The group is currently developing tags that use satellites to track criminals, and is planning on selling the service overseas. Israel is one of around 20 countries considering pilot schemes.

Buckles, it would appear, takes most things in his stride. A dedicated company man - "with our market position and our capability, there's not a better job to be in" - he is happy to talk about G4S and hard pressed to think of what he does outside work (he eventually settles on playing football, supporting West Ham and ferrying his kids round). But then a one-track mind helps when there are deals to be done, government contracts to win, criminals to keep an eye on and athletes to protect - and you're set to be the world's number-one security group.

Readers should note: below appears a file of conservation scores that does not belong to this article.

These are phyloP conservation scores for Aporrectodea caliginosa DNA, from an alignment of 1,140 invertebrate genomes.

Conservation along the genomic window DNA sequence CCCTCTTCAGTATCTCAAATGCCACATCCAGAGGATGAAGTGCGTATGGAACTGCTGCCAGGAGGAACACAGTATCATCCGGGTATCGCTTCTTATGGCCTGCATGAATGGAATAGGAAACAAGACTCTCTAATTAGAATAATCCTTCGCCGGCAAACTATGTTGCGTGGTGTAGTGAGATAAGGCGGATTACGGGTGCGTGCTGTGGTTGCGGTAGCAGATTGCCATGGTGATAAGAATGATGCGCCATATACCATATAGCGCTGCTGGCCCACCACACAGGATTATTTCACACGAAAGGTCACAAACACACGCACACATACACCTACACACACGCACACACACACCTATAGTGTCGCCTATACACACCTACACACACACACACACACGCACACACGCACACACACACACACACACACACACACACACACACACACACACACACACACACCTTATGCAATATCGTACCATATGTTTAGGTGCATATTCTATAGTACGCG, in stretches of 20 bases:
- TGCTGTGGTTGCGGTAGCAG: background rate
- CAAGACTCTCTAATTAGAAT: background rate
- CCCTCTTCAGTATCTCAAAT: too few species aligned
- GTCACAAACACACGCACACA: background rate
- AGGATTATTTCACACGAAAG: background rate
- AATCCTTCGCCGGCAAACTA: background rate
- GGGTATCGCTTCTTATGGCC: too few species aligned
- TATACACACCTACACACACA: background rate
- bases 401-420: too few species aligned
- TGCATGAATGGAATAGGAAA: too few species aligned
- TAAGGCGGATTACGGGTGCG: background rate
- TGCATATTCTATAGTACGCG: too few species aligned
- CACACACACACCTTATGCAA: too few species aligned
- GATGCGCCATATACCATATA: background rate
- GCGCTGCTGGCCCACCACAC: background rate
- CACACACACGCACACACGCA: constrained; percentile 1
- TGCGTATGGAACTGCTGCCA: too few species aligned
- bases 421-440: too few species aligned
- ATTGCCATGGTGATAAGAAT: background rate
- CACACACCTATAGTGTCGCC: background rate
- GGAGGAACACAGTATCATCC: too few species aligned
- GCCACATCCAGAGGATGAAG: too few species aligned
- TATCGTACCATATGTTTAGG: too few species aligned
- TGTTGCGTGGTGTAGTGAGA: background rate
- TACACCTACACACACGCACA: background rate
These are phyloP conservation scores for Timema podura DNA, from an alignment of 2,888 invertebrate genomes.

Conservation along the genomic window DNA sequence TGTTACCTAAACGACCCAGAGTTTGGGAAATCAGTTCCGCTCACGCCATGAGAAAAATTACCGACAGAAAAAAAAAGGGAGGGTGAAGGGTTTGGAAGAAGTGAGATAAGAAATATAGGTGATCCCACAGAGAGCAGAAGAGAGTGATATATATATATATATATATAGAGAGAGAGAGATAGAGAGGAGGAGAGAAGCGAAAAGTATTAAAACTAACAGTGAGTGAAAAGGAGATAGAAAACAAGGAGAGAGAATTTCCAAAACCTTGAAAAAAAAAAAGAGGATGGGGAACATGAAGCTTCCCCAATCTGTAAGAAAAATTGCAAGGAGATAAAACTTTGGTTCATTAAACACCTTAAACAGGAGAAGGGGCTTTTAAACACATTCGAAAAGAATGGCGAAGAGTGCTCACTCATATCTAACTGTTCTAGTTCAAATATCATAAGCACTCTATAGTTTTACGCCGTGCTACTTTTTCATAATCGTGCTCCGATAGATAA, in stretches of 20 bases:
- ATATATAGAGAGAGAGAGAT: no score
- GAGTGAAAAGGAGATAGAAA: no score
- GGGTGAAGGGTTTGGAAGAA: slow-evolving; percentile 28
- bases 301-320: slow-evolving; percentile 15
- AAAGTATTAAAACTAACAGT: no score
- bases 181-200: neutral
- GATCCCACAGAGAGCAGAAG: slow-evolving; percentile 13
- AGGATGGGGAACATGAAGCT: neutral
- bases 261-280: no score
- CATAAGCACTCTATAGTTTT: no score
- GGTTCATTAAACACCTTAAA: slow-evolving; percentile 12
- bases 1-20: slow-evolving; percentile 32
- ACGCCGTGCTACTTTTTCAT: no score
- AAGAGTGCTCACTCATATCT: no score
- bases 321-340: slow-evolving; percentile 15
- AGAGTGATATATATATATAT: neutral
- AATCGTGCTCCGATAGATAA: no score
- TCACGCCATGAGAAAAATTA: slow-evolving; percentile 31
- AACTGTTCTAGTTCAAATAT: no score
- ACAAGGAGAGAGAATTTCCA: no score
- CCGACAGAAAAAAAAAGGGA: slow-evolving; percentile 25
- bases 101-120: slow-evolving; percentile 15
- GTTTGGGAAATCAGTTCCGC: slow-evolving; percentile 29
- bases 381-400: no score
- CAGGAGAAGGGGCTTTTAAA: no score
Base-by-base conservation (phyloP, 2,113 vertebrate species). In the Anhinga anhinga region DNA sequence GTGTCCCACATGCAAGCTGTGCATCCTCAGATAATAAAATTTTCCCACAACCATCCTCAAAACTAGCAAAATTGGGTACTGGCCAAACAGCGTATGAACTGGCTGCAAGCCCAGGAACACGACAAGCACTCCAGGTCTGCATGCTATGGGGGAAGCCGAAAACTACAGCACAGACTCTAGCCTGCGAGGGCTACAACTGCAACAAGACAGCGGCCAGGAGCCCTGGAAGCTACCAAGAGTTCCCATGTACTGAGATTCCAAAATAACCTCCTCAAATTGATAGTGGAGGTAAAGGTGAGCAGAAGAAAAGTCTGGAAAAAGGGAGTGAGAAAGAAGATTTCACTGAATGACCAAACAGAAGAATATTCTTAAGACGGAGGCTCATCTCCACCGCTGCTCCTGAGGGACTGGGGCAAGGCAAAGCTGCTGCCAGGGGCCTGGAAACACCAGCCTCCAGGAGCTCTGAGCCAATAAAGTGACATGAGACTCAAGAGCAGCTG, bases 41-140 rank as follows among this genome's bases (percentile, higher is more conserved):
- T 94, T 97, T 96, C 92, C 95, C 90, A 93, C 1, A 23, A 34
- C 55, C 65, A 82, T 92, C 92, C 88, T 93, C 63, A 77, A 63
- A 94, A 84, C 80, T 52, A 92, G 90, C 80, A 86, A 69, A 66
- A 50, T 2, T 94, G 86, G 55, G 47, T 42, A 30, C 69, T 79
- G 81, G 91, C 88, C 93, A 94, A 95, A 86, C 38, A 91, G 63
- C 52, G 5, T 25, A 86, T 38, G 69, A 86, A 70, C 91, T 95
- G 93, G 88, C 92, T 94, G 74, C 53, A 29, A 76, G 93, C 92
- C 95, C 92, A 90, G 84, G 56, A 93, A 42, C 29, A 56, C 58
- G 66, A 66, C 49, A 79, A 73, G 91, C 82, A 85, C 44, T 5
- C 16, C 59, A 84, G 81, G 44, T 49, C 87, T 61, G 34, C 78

BORN: 1 February 1961.

EDUCATION: Studied business at Lanchester Polytechnic (Coventry University).


1984: analyst, Avon Cosmetics.

1985: project accountant, Securicor.

1996: managing director, Securicor Cash Services.

1999: chief executive, Securicor Security.

2002: chief executive, Securicor.

2004: deputy chief executive and chief operating officer, Group 4 Securicor.

2005 to now: chief executive, G4S.